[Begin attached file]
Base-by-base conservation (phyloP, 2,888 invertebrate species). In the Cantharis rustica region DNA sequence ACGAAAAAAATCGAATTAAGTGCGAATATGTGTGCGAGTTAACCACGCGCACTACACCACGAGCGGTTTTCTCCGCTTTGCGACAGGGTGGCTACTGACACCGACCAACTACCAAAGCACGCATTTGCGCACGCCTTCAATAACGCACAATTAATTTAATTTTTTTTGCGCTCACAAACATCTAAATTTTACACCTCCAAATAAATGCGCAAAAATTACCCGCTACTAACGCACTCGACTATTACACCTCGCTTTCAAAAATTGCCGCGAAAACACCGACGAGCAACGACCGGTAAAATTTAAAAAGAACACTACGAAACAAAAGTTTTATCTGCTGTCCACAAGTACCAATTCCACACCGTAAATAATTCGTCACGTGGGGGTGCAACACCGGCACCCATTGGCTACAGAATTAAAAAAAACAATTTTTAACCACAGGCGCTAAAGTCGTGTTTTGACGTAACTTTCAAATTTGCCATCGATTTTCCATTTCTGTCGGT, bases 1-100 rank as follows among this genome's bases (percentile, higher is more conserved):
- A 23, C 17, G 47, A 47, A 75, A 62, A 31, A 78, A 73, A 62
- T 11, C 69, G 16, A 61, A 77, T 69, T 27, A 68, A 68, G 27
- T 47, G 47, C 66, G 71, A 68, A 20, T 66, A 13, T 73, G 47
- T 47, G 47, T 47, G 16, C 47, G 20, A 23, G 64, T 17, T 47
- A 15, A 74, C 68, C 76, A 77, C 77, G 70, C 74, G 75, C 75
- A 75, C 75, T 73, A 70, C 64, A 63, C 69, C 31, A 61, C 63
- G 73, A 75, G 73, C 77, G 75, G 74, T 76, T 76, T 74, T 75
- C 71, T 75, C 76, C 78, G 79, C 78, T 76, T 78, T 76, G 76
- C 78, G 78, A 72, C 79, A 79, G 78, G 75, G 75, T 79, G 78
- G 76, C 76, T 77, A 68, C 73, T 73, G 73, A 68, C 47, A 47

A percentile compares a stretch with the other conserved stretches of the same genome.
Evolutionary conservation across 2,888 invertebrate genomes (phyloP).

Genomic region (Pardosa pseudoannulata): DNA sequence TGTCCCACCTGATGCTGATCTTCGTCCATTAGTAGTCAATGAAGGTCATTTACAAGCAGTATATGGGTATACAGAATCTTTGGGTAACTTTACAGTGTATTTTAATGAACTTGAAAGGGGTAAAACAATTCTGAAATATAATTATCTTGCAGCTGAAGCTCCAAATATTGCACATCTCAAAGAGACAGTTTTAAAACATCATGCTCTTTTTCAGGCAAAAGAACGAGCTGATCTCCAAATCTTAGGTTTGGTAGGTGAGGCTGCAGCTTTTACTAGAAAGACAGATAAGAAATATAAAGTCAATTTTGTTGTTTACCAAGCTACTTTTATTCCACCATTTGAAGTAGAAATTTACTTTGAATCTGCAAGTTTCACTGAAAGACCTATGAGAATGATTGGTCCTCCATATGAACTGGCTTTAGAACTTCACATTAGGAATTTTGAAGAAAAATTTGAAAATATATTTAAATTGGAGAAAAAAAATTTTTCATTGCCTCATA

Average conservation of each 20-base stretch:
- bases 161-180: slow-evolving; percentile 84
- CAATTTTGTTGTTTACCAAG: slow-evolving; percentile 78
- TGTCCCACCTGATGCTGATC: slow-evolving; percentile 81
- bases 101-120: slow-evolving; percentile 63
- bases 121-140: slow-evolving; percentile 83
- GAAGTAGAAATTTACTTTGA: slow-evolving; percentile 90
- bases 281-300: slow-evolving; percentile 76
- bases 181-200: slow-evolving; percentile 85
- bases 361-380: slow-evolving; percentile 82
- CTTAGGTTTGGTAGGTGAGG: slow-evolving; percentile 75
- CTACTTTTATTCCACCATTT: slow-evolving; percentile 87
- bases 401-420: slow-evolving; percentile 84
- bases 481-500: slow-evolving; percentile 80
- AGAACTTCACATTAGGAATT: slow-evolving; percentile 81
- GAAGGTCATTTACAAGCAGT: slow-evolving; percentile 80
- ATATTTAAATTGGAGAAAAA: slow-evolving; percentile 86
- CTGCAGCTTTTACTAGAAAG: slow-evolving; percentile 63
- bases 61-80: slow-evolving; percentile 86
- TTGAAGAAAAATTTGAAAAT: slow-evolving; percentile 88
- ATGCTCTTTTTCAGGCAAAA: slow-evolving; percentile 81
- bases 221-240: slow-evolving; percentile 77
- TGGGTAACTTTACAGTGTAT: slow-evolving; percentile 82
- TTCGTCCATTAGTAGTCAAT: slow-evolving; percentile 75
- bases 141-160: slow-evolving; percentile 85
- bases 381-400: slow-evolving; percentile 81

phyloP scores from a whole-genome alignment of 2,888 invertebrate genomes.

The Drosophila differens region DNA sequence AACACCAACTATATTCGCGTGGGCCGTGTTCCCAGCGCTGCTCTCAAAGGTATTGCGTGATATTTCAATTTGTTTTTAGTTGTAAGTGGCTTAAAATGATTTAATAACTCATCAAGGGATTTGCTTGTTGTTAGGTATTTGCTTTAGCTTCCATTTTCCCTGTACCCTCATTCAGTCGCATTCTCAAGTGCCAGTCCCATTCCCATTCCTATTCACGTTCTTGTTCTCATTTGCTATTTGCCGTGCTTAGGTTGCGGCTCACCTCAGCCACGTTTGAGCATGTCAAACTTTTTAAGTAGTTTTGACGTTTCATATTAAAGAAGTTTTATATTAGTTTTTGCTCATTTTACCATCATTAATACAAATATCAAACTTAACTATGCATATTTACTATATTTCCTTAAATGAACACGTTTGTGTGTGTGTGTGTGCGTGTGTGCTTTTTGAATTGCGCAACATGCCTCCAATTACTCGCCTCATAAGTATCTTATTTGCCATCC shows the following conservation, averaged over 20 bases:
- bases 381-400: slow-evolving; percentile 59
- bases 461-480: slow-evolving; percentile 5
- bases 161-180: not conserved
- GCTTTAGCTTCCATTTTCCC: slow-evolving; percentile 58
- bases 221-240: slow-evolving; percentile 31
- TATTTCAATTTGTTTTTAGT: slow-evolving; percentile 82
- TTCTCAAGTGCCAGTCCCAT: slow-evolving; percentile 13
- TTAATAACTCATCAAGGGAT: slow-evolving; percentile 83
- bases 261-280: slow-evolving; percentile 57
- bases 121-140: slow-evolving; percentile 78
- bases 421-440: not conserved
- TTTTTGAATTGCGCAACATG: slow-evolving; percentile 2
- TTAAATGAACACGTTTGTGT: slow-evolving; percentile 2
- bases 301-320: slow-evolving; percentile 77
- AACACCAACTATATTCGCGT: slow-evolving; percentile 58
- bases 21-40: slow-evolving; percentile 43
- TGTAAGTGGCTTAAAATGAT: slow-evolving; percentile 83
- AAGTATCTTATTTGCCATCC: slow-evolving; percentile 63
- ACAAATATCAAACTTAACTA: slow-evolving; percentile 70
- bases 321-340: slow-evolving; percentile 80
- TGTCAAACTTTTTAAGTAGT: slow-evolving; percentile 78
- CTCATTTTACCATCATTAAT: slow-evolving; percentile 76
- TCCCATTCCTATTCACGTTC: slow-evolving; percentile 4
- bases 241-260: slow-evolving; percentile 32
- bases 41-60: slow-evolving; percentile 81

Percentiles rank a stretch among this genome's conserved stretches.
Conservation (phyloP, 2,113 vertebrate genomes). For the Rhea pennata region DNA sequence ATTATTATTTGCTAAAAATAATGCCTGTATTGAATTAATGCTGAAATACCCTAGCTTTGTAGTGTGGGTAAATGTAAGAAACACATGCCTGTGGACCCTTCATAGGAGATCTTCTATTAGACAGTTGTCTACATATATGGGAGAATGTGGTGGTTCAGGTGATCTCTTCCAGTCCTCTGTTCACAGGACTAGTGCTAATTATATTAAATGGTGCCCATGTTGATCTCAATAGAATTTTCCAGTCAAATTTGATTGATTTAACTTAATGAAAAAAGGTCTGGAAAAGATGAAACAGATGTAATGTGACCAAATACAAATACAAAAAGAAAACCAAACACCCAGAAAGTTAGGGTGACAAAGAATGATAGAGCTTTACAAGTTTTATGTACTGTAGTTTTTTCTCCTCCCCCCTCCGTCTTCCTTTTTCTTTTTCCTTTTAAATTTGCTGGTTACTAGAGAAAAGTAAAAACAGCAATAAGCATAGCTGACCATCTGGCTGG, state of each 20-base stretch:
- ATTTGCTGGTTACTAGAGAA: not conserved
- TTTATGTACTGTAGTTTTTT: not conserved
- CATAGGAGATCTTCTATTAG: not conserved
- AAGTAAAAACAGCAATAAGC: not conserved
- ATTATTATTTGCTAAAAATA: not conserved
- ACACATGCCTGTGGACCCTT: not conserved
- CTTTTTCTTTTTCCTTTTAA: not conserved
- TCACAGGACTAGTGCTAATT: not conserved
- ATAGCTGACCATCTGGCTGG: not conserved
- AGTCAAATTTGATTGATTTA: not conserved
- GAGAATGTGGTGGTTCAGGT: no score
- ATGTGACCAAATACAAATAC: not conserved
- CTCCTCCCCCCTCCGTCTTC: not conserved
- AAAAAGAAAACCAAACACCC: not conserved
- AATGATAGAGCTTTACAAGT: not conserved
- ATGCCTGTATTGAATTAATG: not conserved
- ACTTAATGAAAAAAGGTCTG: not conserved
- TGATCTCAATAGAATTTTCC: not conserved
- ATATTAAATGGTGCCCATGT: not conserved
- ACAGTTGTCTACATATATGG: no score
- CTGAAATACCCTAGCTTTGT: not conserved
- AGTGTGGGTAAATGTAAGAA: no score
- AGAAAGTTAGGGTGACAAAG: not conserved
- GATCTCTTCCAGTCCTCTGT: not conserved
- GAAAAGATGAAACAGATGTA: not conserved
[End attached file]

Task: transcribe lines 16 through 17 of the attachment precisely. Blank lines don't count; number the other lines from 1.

- bases 161-180: slow-evolving; percentile 84
- CAATTTTGTTGTTTACCAAG: slow-evolving; percentile 78